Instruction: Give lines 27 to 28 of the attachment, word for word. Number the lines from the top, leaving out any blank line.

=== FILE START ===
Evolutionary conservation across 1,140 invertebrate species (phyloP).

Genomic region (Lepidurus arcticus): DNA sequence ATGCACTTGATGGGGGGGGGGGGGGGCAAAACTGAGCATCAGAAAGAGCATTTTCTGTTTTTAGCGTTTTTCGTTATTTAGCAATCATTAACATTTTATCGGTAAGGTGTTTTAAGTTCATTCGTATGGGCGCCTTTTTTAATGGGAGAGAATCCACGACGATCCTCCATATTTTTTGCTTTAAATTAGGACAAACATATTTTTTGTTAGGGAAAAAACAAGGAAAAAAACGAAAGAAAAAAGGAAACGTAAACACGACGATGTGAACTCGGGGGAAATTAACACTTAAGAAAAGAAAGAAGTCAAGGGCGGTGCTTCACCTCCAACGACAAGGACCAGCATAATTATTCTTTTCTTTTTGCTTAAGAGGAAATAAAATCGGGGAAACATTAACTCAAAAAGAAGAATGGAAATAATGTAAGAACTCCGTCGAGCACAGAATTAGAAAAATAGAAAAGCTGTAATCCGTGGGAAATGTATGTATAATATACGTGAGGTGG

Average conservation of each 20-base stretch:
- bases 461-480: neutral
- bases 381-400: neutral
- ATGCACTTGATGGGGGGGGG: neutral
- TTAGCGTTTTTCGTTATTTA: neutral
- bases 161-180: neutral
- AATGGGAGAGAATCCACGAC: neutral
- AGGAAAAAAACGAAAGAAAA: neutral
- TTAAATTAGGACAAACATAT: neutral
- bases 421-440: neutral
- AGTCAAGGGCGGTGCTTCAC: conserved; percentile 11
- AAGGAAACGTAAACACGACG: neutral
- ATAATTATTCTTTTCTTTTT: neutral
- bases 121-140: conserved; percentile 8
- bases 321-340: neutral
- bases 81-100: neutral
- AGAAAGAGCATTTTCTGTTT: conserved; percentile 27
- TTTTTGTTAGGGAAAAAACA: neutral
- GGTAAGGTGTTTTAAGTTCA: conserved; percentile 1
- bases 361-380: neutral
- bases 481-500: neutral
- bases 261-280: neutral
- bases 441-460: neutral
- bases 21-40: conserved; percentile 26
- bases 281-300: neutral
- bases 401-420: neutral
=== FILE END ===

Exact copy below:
- bases 281-300: neutral
- bases 401-420: neutral